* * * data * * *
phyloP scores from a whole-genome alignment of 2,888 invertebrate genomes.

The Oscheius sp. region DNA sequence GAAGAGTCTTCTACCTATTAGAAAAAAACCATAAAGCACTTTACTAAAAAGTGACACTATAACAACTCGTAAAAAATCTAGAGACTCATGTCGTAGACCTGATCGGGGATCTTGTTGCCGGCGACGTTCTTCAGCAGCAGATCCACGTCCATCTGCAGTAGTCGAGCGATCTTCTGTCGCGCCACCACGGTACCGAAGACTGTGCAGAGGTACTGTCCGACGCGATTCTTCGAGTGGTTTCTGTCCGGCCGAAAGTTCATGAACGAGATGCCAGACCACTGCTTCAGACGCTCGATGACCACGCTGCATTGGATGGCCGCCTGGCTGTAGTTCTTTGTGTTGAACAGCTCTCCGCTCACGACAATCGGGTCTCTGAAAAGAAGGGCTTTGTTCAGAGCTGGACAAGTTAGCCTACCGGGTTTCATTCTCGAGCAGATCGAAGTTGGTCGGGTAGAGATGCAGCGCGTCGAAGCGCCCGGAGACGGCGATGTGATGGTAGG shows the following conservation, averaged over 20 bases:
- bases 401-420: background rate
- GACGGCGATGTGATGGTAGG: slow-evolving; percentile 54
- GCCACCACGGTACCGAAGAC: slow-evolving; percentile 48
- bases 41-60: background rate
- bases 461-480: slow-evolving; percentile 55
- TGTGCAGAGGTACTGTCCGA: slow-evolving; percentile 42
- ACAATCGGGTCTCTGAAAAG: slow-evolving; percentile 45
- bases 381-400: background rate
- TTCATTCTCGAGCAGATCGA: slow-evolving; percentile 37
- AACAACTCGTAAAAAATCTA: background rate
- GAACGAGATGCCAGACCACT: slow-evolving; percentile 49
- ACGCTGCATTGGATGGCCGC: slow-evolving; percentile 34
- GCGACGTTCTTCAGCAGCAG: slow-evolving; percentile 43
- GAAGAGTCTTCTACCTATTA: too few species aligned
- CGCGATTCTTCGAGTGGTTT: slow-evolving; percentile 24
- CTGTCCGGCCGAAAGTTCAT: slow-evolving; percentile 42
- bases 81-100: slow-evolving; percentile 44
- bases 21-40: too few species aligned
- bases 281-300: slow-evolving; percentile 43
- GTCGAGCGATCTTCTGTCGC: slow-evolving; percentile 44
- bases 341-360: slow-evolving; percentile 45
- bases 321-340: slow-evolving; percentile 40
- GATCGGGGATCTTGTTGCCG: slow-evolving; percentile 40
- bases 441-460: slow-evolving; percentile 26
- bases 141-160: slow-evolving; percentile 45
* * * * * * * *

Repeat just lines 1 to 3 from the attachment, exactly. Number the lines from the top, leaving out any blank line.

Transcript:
phyloP scores from a whole-genome alignment of 2,888 invertebrate genomes.

The Oscheius sp. region DNA sequence GAAGAGTCTTCTACCTATTAGAAAAAAACCATAAAGCACTTTACTAAAAAGTGACACTATAACAACTCGTAAAAAATCTAGAGACTCATGTCGTAGACCTGATCGGGGATCTTGTTGCCGGCGACGTTCTTCAGCAGCAGATCCACGTCCATCTGCAGTAGTCGAGCGATCTTCTGTCGCGCCACCACGGTACCGAAGACTGTGCAGAGGTACTGTCCGACGCGATTCTTCGAGTGGTTTCTGTCCGGCCGAAAGTTCATGAACGAGATGCCAGACCACTGCTTCAGACGCTCGATGACCACGCTGCATTGGATGGCCGCCTGGCTGTAGTTCTTTGTGTTGAACAGCTCTCCGCTCACGACAATCGGGTCTCTGAAAAGAAGGGCTTTGTTCAGAGCTGGACAAGTTAGCCTACCGGGTTTCATTCTCGAGCAGATCGAAGTTGGTCGGGTAGAGATGCAGCGCGTCGAAGCGCCCGGAGACGGCGATGTGATGGTAGG shows the following conservation, averaged over 20 bases:
- bases 401-420: background rate